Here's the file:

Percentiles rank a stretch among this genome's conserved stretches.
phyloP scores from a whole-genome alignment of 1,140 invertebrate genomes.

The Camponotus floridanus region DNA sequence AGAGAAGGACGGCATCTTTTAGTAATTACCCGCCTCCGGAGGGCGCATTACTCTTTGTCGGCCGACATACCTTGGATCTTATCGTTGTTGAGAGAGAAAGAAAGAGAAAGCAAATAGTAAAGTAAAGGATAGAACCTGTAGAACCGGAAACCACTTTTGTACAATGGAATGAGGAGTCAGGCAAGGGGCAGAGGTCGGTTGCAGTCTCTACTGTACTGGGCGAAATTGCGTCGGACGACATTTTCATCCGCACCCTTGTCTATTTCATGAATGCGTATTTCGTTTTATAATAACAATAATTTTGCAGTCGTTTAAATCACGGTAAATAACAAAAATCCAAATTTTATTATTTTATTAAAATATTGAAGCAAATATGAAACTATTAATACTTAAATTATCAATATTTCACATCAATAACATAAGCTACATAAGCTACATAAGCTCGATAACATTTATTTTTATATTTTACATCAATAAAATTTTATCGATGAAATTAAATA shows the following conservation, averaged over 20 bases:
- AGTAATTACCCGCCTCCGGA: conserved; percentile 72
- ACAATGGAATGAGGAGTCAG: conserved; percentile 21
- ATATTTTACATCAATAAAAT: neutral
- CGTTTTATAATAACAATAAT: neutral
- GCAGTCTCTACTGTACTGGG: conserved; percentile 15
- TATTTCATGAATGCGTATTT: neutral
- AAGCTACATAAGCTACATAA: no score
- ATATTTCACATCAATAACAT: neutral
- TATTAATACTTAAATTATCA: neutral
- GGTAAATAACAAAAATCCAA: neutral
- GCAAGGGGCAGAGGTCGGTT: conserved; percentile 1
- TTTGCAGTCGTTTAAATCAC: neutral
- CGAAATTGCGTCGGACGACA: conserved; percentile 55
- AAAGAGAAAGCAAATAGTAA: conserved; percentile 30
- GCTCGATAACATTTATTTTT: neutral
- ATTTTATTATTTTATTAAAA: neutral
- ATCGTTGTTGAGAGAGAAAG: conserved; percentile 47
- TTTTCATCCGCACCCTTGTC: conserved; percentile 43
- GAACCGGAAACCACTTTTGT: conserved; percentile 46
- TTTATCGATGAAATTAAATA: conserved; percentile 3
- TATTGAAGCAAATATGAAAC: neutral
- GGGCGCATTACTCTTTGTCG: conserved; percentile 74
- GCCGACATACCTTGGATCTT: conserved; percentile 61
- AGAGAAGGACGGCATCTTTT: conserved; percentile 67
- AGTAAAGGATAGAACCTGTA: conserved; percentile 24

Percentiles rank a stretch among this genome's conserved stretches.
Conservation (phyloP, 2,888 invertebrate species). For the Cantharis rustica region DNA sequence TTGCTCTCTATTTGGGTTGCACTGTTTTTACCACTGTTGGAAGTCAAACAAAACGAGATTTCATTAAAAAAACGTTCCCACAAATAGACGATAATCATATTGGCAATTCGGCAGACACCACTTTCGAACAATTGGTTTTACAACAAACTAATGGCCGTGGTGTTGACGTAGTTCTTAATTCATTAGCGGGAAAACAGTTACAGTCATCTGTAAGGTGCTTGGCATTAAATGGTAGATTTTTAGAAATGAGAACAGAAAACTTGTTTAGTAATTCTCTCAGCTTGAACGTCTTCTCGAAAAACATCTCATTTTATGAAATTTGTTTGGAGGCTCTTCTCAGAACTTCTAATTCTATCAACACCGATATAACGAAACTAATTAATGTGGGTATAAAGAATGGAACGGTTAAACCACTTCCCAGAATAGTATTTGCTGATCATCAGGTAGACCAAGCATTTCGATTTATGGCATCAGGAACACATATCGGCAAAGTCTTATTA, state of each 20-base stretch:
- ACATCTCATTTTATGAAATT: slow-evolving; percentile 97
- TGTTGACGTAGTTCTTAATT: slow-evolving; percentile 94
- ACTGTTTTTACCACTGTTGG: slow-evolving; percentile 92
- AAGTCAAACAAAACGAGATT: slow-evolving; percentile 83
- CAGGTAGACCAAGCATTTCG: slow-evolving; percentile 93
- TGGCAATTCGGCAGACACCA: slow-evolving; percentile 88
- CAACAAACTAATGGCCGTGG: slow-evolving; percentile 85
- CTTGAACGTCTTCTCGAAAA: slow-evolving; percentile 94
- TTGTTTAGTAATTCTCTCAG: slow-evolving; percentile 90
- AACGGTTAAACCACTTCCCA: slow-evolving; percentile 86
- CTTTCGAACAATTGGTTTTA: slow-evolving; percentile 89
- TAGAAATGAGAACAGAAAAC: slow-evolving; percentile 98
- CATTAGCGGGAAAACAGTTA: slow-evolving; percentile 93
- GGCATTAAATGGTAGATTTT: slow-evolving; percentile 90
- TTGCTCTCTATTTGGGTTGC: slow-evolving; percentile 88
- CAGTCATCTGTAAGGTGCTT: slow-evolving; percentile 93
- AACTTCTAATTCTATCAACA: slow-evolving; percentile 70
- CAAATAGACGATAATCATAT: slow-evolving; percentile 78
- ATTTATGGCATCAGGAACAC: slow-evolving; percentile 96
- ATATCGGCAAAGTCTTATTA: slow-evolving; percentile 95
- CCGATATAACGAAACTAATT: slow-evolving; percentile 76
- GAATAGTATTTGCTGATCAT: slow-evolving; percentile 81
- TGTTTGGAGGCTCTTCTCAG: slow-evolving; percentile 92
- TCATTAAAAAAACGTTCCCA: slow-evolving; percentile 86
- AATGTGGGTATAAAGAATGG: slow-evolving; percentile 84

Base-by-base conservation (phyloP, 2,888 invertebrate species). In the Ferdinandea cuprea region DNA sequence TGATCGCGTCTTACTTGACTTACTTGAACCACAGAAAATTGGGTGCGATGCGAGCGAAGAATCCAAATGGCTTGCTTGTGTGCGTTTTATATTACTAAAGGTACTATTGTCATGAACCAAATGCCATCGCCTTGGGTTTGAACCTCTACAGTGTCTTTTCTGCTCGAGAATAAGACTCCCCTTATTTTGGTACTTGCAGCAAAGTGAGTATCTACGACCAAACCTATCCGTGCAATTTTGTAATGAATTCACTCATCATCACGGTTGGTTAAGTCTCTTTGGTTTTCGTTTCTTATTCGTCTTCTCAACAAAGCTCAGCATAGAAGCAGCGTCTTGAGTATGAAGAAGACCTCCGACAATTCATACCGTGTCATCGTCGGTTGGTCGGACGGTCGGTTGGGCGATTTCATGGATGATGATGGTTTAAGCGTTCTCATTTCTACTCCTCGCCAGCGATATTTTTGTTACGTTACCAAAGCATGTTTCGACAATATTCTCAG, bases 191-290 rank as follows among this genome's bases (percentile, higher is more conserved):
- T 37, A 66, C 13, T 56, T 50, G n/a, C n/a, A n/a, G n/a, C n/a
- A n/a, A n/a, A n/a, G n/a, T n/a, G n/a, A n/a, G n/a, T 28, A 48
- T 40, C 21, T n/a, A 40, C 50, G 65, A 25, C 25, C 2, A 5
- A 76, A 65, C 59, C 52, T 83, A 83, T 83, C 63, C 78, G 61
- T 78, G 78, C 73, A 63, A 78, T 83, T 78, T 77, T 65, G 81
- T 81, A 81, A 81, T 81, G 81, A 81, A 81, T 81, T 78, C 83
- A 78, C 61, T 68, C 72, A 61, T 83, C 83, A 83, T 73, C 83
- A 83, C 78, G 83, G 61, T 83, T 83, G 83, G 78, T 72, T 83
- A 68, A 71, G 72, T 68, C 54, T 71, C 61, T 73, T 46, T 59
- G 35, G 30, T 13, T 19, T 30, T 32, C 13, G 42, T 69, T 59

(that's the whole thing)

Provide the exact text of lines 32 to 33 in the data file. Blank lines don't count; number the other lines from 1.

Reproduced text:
- TGTTGACGTAGTTCTTAATT: slow-evolving; percentile 94
- ACTGTTTTTACCACTGTTGG: slow-evolving; percentile 92